Whoever picked Northland's opposition for next year's crossover matches in the Mitre 10 Cup needs to have his fingernails clipped right back.
This isn't an attempt to suggest this year's Championship semifinalists are fragile or vulnerable, but an acknowledgement that the likes of Canterbury, Auckland, Tasman and Wellington the Taniwha will face in 2019 makes for an intrepid journey they may not have faced in a long time.
Representatives from the 14 Mitre 10 Cup provincial unions recently met to pick their opposition for crossover matches but the full draws for both the Premiership and Championship is still being worked on.
Northland will host defending Premiership winners Auckland and runner-up Canterbury and travel to the capital to play Wellington and Nelson to face Tasman - two more Premiership teams.
The crossover games may not be in that order since draws haven't been finalised.
It means though that nearly half of the Taniwha's round robin games will be against four strong premiership teams — a punishing schedule that will take them to their limits but not one that's insurmountable.
After all, they were made to navigate three tough opening matches this year against North Harbour, Auckland and Taranaki — all premiership teams — for one win, although Northland feel they should have won in Albany.
Other championship teams will face a similar challenge playing crossover matches next season and should they take a few scalps on the way, the competition will feel like one of those old-school heavyweight bouts between Ali and Foreman.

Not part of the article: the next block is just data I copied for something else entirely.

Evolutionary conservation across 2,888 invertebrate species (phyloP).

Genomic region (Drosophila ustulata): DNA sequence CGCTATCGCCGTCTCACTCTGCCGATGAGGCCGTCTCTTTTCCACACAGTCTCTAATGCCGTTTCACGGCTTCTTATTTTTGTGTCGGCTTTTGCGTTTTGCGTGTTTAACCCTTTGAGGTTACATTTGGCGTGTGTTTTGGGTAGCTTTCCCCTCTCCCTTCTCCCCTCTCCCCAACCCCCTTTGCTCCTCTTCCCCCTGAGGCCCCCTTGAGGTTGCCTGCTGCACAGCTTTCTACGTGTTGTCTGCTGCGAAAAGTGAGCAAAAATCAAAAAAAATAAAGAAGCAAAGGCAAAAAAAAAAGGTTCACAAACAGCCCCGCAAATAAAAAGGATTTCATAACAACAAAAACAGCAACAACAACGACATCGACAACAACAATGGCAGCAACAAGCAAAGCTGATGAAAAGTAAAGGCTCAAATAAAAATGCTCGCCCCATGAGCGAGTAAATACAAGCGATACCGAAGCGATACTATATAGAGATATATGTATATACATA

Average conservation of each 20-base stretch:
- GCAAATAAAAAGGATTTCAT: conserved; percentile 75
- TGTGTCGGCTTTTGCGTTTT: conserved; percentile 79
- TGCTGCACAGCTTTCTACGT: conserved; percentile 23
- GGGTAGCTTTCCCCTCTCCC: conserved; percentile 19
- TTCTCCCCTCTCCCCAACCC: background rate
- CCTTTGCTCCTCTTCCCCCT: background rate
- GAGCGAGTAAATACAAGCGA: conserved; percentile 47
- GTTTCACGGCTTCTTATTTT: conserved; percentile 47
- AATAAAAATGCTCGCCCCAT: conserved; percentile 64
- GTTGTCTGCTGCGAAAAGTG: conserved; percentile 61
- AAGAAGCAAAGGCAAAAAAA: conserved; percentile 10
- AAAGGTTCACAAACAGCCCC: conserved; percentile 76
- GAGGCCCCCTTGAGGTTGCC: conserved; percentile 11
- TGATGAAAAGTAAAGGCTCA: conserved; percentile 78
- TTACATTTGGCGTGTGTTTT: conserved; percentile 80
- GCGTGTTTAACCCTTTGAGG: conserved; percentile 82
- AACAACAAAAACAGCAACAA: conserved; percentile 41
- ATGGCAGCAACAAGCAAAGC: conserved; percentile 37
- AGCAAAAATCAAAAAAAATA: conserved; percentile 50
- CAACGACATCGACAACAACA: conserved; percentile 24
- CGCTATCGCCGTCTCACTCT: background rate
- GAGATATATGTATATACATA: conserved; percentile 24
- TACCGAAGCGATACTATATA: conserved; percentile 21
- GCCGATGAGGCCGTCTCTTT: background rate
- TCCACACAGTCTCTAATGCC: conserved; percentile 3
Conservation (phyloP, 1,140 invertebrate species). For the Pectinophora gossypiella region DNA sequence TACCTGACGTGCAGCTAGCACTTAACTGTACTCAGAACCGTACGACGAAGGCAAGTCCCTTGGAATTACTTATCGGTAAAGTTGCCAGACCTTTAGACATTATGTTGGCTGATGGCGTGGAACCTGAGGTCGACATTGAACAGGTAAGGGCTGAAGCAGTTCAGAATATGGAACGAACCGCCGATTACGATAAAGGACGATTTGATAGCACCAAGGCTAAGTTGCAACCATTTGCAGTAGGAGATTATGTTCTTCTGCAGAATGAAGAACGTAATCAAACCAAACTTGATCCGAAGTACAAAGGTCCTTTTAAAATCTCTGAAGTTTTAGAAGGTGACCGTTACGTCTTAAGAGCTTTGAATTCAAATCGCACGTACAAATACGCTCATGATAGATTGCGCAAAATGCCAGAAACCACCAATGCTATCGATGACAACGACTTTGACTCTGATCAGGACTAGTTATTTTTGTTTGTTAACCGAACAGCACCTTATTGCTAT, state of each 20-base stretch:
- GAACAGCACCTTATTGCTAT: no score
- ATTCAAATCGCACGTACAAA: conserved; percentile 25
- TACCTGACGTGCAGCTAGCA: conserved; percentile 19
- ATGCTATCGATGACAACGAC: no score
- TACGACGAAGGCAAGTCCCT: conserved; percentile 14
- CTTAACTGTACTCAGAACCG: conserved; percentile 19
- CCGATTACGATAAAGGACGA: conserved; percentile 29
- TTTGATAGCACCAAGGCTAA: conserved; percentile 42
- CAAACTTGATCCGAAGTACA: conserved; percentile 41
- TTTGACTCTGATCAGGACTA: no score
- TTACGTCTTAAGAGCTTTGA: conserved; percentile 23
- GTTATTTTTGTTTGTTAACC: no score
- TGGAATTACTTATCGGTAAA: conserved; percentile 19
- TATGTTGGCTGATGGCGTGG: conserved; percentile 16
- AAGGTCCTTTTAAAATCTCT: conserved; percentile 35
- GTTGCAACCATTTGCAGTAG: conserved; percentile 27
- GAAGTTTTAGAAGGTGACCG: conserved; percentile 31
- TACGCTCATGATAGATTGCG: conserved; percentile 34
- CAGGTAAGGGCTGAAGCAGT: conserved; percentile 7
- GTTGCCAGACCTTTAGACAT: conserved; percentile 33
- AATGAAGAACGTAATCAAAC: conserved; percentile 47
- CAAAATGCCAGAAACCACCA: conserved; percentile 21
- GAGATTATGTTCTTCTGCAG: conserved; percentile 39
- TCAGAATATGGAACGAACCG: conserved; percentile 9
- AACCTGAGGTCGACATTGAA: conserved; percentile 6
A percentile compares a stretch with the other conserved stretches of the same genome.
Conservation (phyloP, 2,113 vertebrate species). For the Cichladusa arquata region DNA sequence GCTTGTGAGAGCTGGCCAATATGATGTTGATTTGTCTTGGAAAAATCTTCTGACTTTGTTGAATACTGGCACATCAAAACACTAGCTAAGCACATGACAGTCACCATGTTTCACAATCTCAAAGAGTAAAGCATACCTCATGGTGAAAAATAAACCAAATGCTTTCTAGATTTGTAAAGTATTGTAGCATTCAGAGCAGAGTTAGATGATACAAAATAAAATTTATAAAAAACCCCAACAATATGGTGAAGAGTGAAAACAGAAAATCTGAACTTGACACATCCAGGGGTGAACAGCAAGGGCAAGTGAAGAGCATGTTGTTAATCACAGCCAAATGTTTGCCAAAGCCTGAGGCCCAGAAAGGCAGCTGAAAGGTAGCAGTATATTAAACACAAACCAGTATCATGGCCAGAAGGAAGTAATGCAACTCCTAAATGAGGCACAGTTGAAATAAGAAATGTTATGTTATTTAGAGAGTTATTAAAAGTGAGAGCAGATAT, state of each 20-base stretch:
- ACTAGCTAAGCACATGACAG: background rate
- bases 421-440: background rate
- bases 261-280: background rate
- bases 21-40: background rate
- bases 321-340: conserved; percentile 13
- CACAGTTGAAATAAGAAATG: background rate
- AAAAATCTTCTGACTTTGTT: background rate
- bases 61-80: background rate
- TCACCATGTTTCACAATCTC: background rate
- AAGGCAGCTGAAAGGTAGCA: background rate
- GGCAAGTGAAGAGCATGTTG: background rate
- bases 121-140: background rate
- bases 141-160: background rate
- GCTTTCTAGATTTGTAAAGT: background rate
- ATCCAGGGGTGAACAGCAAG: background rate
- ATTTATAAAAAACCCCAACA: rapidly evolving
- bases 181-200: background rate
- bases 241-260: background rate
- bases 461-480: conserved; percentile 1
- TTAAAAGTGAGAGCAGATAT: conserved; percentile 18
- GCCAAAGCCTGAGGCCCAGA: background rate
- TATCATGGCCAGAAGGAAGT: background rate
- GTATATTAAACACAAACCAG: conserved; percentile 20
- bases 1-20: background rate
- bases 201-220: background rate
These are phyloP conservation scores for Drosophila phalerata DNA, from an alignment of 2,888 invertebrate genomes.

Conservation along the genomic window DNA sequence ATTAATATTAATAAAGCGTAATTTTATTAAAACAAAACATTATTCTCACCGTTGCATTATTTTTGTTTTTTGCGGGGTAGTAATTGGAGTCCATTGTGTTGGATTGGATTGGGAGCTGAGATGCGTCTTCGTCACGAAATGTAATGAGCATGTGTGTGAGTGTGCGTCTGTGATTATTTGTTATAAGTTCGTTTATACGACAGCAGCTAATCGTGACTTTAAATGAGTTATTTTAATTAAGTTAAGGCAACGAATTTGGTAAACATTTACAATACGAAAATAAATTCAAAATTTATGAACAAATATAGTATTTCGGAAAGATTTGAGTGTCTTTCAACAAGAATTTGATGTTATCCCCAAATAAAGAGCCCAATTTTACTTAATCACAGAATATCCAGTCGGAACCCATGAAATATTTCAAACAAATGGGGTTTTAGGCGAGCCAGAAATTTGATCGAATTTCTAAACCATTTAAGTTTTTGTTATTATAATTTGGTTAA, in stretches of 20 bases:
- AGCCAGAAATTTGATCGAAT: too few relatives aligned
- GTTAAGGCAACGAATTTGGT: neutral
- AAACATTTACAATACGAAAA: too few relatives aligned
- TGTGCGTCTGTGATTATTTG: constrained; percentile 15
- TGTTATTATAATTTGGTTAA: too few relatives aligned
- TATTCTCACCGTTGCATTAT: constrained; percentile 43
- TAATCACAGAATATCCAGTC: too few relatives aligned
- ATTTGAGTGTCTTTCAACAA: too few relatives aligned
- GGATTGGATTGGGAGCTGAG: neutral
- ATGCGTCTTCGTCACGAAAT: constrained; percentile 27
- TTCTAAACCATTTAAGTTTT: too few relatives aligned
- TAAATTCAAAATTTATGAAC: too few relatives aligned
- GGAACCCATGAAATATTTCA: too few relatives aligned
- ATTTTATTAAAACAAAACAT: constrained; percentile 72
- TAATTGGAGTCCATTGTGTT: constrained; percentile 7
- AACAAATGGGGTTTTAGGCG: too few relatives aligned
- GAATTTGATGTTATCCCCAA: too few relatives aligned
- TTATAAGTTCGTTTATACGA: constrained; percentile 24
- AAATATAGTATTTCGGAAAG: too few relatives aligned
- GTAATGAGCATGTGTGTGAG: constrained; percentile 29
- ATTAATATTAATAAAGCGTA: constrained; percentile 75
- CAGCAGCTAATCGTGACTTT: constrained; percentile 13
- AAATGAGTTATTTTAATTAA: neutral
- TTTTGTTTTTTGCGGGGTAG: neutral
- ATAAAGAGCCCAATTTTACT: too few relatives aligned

That's what will put bums on seats too.
Northland won three of five home games this year and perhaps none was better carved from a wild match of savage-like intensity in front of a wild crowd at Okara Park who all jumped aboard for a ride than the first victory of the season against Taranaki.
The Taranaki Bulls were hassled and harried by a home team as composed and clinical as they were physical and powerful. The body shots were shuddering, the commitment absolute on both sides from first to last.
To be able to successfully put away teams week in, week out in 2019 will give the men in Cambridge blue some assurance they have the psychological strength and physical resilience they will need to play in the semis three years on the trot.
All of which means Northland will need their senior players to be a driving and inspirational force on and off the field.
More specifically, Jack Debreczeni, Rene Ranger, Murray Douglas and Matt Wright will need to be at their best and leading others with the quality and consistency of their performances.
Debreczeni has been in outstanding form in his first year— so much so that he forced his way into the Chiefs side for the new Super Rugby season.
He's signed a two-year contract to play for Northland so will be back in 2019.
Ranger is off to Japan next month on a one-year deal and may not be back in time for the Mitre 10 Cup but if he does, there's none better to decide big games than by his individual brilliance, trickery and magical offloads.
Scott Gregory is playing 7s for New Zealand and that should put him in good stead once he returns to Northland and switches back to 15s while other Taniwha players with Super Rugby contracts won't need too much schooling.
Northland mentor Derren Witcombe has received wide plaudits for the way he has moulded the Taniwha as a formidable unit and he will no doubt look to further improve on their current form.
The former All Blacks hooker has been appointed NZ U20 assistant coach for the 2019 campaign.